IMO, if you are brining more than you can carry with you on the plane you are likely bringing too much. Use one pannier as your carry-on (or tape two together). Put the rest of the gear in a duffle and check it. Mail the bag home when you arrive. The only thing I would ship is my stove and fuel bottle to eliminate the risk of confiscation by the TSA.

Having your gear ahead of time gives you an opportunity to become familiar with it, and I doubt the checked baggage fees will be less than the cross country shipping fee.

As for the bike, with what most airlines are charging now, it's often cheaper to ship the bike UPS or FedEx. We typically go throuigh a LBS. Seems like they can get you a better commercial rate. While it adds costs, we have our LBS box our bike, ship them to a LBS at the start and have them assembled and tuned there. Saves us work, which is nice when you have just spent over half the day travelling and have to hit the road early the next morning.

For all, it's my understanding that Southwest recently uppped its bike fee to $75.

I live in Philly and am very familiar with the Atlantic Coast route from around Otisville, NY down to Conshohocken, PA and possibly a bit south of there. (I don't have the map for the section south of Conshy.) Just rode the stretch  between Port Jervis, NY and Philly earlier this spring as I did last year. These were taken between Port Jervis and Milford, NJ, with a detour en route to a campground and wolf preserve:

Feel free to send me a PM if you would like detailed info. on the route, sights, services, etc.

Routes / Re: Riding west to east along the northern tier
« on: June 12, 2013, 04:51:43 pm »
In your opinion, what kind of daily mileage can be expected when crossing through Washington and those first set of mountains?? I'm really intimidated by the idea of tackling huge hill climbs right from the beginning.

I'll defer to the other posters who've done it west-east (we rode west) on the approach to the first passes.  From there on, figure a pass a day until you get to the Columbia River.

I found out west that I usually ended up riding from one town to the next.  It could be done differently, especially if you're willing to load up on food and water -- again, YMMV.

Yes. A pass a day is how it works out unless you do some massive a mileage days. That's because, aside from Waucunda/Sherman, there is some noticeable mileage between the climbs. The decision is where you stay in between. For example, when you come over Washington Pass, you can stay in Winthrop or further down the road in Twisp. Staying in the latter will mean a shorter day when you climb Loup Loup but more miles after Washington Pass. Same with Loup Loup. You can stay in Tonasket, where Waucunda starts or stop short of there, making for a longer day when you climb that pass but fewer miles after Loup Loup.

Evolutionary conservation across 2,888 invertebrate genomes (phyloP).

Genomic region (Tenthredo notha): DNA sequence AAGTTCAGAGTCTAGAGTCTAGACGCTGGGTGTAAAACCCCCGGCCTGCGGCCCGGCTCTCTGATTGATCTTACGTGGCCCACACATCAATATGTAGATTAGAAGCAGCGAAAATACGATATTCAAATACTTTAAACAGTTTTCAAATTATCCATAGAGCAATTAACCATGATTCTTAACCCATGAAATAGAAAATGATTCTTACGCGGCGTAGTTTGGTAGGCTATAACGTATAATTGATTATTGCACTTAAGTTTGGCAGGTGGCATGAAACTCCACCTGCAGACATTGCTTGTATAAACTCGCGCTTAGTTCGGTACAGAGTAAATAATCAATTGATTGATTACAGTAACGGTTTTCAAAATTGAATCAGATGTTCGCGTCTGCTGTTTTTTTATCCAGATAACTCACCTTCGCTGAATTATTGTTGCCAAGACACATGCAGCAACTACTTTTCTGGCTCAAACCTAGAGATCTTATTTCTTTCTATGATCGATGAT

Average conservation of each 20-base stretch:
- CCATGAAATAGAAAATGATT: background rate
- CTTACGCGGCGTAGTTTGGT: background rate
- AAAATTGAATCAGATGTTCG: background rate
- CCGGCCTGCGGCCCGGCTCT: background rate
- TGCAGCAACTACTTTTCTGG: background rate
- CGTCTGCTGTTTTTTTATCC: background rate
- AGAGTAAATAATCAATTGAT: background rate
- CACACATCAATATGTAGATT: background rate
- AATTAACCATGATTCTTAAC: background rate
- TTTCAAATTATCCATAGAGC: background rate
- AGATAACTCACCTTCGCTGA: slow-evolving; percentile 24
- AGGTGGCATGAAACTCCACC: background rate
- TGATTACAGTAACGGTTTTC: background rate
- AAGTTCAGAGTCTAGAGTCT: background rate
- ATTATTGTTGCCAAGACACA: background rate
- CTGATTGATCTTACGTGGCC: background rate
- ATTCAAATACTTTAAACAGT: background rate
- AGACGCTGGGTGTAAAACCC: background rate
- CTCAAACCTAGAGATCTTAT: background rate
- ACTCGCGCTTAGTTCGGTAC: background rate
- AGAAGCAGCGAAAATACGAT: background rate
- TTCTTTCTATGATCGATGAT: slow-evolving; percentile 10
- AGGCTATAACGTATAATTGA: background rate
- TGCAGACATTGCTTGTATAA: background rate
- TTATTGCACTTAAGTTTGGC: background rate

Personally, I like getting as close as possible to the start of the climb. Less warm up but more energy. A few years ago we climbed Pipestone Pass on the way to Butte, MT. We stayed in Twin Bridges the night before. That meant some 15 or 20 miles of warm, shadeless, rolling riding before the climb. I think that contributed to the difficulty we had with what seemed on paper to be nothing very difficult.

On that note, I forgot to mention that from Colonial Creek, you get no warm up. You turn right ouf the campground, cross the bridge and hit what is probably the steepest sustained section of the climb. Several of us actually took laps around the campground to warm up our cold (literally) muscles.

Routes / Re: Planning trip from NY to Ca
« on: June 12, 2013, 02:42:34 pm »
How cold do you like it? For example, the average high in Durango, CO in November is 45. The avergae low is 21.

Routes / Re: Riding west to east along the northern tier
« on: June 12, 2013, 02:34:41 pm »
Thanks for the great info!!

In your opinion, what kind of daily mileage can be expected when crossing through Washington and those first set of mountains?? I'm really intimidated by the idea of tackling huge hill climbs right from the beginning.

I did the entire NT once and the section between Bay View and Glacier National Park a second time. Both times I started in Seattle and rode north for three days to join the route just east of Anacortes. Left Seattle both times around May 25th. Here was the daily itinerary in WA for both trips (excluding the two days from Seattle to Bay View):

Bay View, Rockport, Colonial Creek Campground, Witnthrop, Winthrop, Tonasktet, Republic, Colville, Ione. From there, it was into ID.

1. Between Sedro Wooley and Conrete, the S. Skagit Highway was a marvelous ride. Like being in a rain forest, but with a frightfully cold rain.